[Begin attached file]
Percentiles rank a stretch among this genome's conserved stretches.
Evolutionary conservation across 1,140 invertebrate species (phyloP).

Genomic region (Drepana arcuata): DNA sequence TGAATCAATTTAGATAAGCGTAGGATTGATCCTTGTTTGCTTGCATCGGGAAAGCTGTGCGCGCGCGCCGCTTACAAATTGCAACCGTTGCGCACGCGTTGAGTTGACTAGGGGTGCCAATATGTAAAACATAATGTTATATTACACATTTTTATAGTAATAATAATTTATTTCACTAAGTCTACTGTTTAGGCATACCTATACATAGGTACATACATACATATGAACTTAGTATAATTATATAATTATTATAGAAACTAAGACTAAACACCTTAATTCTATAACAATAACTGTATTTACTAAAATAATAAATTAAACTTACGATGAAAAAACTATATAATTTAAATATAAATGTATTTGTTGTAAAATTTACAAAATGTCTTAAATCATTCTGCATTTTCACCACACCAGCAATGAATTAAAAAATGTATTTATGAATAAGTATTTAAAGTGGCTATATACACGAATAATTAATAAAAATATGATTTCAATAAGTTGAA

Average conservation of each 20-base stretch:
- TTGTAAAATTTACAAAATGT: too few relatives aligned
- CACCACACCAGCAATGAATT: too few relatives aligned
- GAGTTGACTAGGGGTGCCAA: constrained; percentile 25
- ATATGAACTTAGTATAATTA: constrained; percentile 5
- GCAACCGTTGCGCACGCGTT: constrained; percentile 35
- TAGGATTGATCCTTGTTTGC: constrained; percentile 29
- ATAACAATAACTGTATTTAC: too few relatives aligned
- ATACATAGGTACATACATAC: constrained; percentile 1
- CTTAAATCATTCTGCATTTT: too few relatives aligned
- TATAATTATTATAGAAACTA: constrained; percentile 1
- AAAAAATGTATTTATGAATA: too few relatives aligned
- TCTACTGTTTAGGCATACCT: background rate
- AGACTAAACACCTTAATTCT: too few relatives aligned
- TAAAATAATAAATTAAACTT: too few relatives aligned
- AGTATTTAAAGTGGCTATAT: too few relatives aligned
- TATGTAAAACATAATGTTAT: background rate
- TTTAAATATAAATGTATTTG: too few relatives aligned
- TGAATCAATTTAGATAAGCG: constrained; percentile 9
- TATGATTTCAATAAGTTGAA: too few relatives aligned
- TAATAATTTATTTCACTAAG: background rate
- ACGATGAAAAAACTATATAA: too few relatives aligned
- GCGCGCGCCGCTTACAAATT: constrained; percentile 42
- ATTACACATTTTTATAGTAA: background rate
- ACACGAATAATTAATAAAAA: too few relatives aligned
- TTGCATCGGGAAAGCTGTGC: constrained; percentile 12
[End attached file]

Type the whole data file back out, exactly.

Percentiles rank a stretch among this genome's conserved stretches.
Evolutionary conservation across 1,140 invertebrate species (phyloP).

Genomic region (Drepana arcuata): DNA sequence TGAATCAATTTAGATAAGCGTAGGATTGATCCTTGTTTGCTTGCATCGGGAAAGCTGTGCGCGCGCGCCGCTTACAAATTGCAACCGTTGCGCACGCGTTGAGTTGACTAGGGGTGCCAATATGTAAAACATAATGTTATATTACACATTTTTATAGTAATAATAATTTATTTCACTAAGTCTACTGTTTAGGCATACCTATACATAGGTACATACATACATATGAACTTAGTATAATTATATAATTATTATAGAAACTAAGACTAAACACCTTAATTCTATAACAATAACTGTATTTACTAAAATAATAAATTAAACTTACGATGAAAAAACTATATAATTTAAATATAAATGTATTTGTTGTAAAATTTACAAAATGTCTTAAATCATTCTGCATTTTCACCACACCAGCAATGAATTAAAAAATGTATTTATGAATAAGTATTTAAAGTGGCTATATACACGAATAATTAATAAAAATATGATTTCAATAAGTTGAA

Average conservation of each 20-base stretch:
- TTGTAAAATTTACAAAATGT: too few relatives aligned
- CACCACACCAGCAATGAATT: too few relatives aligned
- GAGTTGACTAGGGGTGCCAA: constrained; percentile 25
- ATATGAACTTAGTATAATTA: constrained; percentile 5
- GCAACCGTTGCGCACGCGTT: constrained; percentile 35
- TAGGATTGATCCTTGTTTGC: constrained; percentile 29
- ATAACAATAACTGTATTTAC: too few relatives aligned
- ATACATAGGTACATACATAC: constrained; percentile 1
- CTTAAATCATTCTGCATTTT: too few relatives aligned
- TATAATTATTATAGAAACTA: constrained; percentile 1
- AAAAAATGTATTTATGAATA: too few relatives aligned
- TCTACTGTTTAGGCATACCT: background rate
- AGACTAAACACCTTAATTCT: too few relatives aligned
- TAAAATAATAAATTAAACTT: too few relatives aligned
- AGTATTTAAAGTGGCTATAT: too few relatives aligned
- TATGTAAAACATAATGTTAT: background rate
- TTTAAATATAAATGTATTTG: too few relatives aligned
- TGAATCAATTTAGATAAGCG: constrained; percentile 9
- TATGATTTCAATAAGTTGAA: too few relatives aligned
- TAATAATTTATTTCACTAAG: background rate
- ACGATGAAAAAACTATATAA: too few relatives aligned
- GCGCGCGCCGCTTACAAATT: constrained; percentile 42
- ATTACACATTTTTATAGTAA: background rate
- ACACGAATAATTAATAAAAA: too few relatives aligned
- TTGCATCGGGAAAGCTGTGC: constrained; percentile 12